Washington, DC – Senator Tom Cotton, author of the notorious letter sent by 47 Republican Senators to Iran’s Supreme Leader last year, is leading yet another attempt to undermine implementation of the Iran deal. This week, Cotton introduced an amendment to a key spending bill that would block the U.S. from undertaking certain purchases to facilitate the implementation of the nuclear agreement. The effort was only narrowly blocked by Senate Democratswho voted nearly unanimously to prevent the Cotton amendment from moving forward.
The vote was an important test as to whether Senate Republicans, who voted unanimously to reject the Iran deal last year, would continue to force controversial votes on the deal even if it meant grinding the chamber to a halt. It was also a test of whether Senate Democrats would continue to protect the deal as they head into November elections that could decide whether Democrats retake control of the Senate. Buoyed by a White House veto threat against the Cotton amendment, all but four Senate Democrats voted to block the measure from moving forward, and several spoke out against it as a “poison pill” aimed at derailing the nuclear deal.
Only four Democrats broke with their colleagues to vote yes on the measure: Joe Manchin (D-WV) and Robert Menendez (D-NJ)–both of whom voted last year to reject the Iran deal, as well as Joe Donnelly (D-IL) and Heidi Heitkamp (D-ND).
The Cotton Amendment
The amendment proposed by Cotton would block the Obama administration from purchasing or licensing the purchase of Iranian-produced heavy water with funds appropriated by the bill. Iran produced its heavy water for the Arak reactor, though under the nuclear deal, Iran is required to reconfigure the reactor and cap its heavy water stockpile at 130 metric tons. Iran shipped out its excess heavy water earlier this year, reducing its stockpile below the cap, but has until now been unable to sell it and has stored it in ships off of Oman.
Following a meeting between Secretary of State John Kerry and Iranian Foreign Minister Javad Zarif last week, the U.S. announced that it would purchase 32 tons of that heavy water for $8.6 million. The U.S. does not produce its own heavy water and plans to utilize it for industrial and scientific research. But the move was also likely an effort to provide assurance to potential international buyers that purchase of the heavy water is fully permissible and will not trigger sanctions.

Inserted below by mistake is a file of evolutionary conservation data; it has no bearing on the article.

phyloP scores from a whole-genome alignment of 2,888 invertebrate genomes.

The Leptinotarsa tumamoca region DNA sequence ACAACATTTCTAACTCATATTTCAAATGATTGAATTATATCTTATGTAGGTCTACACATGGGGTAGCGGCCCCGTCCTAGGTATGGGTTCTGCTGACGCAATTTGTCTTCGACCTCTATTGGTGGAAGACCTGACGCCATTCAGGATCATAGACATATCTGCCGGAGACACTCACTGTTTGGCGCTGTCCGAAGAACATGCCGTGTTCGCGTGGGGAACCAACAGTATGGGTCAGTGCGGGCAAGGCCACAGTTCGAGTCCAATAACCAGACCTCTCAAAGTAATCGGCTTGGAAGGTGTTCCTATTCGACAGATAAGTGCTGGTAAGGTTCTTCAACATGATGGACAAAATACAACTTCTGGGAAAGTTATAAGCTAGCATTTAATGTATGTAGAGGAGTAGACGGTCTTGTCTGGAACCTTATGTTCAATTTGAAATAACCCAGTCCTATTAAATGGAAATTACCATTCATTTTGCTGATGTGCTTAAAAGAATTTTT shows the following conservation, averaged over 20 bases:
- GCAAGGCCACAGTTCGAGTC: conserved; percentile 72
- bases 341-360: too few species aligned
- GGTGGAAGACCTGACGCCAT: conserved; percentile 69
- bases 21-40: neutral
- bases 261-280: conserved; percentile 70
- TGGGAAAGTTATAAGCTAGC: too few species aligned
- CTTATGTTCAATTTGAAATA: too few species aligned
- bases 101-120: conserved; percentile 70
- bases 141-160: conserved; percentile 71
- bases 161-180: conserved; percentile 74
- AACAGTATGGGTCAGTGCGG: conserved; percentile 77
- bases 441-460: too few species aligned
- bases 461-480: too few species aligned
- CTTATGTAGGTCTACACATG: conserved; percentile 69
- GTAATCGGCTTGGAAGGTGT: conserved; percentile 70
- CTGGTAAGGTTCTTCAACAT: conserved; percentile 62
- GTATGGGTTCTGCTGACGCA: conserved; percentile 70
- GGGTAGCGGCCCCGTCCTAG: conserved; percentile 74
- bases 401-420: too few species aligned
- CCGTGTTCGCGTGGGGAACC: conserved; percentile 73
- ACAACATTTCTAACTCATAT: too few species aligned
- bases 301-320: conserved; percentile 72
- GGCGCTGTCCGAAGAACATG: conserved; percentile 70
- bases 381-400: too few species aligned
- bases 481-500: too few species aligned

Speaking out against the Cotton amendment, Senate Minority Leader Harry Reid (D-NV) highlighted the the scientific, medical and industrial applications of heavy water for U.S. companies. Senator Dianne Feinstein (D-CA) described the effort to block the purchase as being aimed at “destroying” an Obama Administration effort “to show Iran a legal pathway which it can proceed to go into the family of nation in a moderate way.”
“Iran is emerging and wanting to come into the family of nations in a positive way,” said Feinstein. “They had to get this heavy water out, the heavy water is out–it’s sitting in a storeroom in Oman. Iran desires to sell it, just as India sells heavy water. Canada has sold heavy water to us. And that heavy water is used for peaceful purchases.”
The Cotton amendment would not necessarily block the U.S. purchase announced last week, but it would tie the administration’s hands on future efforts to ensure Iran remains under its heavy water cap. It also may have a chilling effect that could deter banks from facilitating further purchases of heavy water by other countries to ensure Iran remains below the JCPOA cap. There are also concerns that the Cotton amendment would constitute a new sanction that would technically be a violation of U.S. commitments under the nuclear deal.
It is uncertain what the next step will be for the spending bill, which funds U.S. energy and water programs, and whether Senator Cotton will be able to force a vote on his amendment. Some in the Senate have suggested that the chamber should take a vote on a clean energy and water bill that does not include the Iran provision, and that the Cotton amendment could be considered by a separate vote as a stand-alone bill.Back to top